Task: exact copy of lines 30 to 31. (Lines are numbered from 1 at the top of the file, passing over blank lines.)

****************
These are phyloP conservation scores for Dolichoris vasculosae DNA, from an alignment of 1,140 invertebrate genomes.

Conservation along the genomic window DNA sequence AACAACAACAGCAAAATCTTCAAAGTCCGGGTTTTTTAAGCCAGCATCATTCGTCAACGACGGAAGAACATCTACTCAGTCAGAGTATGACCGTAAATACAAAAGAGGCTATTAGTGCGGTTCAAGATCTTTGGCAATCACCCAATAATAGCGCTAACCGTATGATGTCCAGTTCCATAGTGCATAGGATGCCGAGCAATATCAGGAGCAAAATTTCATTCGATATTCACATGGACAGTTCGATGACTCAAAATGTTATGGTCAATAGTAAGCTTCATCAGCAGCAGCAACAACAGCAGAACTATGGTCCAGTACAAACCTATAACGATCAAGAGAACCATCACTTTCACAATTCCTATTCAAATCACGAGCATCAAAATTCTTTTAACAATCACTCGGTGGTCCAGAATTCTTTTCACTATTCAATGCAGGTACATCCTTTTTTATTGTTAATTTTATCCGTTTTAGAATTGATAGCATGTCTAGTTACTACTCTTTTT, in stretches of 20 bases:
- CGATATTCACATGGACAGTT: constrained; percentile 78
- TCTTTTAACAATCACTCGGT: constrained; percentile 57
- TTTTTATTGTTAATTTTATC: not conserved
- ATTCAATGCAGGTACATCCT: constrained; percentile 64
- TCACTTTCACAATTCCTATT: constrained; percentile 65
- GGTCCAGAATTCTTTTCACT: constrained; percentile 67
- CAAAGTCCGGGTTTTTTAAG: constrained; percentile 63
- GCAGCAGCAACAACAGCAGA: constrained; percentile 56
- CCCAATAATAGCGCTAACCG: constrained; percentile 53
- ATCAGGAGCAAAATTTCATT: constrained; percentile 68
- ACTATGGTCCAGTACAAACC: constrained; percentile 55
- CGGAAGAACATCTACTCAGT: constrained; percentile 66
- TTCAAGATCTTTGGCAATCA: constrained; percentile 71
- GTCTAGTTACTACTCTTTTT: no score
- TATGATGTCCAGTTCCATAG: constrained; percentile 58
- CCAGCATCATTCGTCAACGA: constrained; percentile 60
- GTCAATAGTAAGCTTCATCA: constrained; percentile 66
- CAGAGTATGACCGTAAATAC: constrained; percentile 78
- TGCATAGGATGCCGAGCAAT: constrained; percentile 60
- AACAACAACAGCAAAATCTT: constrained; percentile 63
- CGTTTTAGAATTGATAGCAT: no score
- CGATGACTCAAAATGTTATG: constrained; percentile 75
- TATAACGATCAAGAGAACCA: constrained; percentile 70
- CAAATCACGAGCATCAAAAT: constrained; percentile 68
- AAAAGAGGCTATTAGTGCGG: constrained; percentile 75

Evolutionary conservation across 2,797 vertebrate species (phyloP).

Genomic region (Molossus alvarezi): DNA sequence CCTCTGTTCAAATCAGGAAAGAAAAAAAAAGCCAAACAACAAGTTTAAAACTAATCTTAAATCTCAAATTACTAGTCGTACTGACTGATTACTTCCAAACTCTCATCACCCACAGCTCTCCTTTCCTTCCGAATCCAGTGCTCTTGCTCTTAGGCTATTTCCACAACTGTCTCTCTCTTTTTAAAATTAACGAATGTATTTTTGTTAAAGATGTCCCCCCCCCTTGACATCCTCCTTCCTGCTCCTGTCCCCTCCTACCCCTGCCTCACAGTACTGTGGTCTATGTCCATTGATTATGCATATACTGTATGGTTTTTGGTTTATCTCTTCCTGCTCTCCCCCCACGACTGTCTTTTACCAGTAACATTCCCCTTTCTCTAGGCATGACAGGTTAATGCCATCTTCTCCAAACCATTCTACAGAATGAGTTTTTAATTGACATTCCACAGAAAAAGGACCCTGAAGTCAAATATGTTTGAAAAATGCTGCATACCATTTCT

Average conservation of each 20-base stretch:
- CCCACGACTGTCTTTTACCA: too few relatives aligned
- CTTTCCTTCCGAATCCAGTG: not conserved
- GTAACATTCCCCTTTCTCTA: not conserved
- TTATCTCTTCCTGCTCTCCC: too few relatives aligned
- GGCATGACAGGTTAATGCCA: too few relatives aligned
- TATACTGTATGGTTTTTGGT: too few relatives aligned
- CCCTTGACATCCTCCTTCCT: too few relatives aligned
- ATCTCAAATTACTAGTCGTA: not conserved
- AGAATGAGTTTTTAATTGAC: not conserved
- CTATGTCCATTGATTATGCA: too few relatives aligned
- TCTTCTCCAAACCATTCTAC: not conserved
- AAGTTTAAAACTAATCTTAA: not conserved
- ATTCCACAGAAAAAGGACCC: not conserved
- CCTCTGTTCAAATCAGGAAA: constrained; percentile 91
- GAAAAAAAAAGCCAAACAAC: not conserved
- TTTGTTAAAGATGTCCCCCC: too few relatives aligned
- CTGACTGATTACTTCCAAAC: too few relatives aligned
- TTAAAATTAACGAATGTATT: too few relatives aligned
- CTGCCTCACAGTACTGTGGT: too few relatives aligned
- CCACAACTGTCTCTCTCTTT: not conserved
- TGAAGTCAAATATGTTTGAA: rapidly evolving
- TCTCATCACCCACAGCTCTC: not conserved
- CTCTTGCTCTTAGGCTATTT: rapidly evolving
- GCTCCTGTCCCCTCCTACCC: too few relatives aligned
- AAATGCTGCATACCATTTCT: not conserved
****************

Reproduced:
Average conservation of each 20-base stretch:
- CCCACGACTGTCTTTTACCA: too few relatives aligned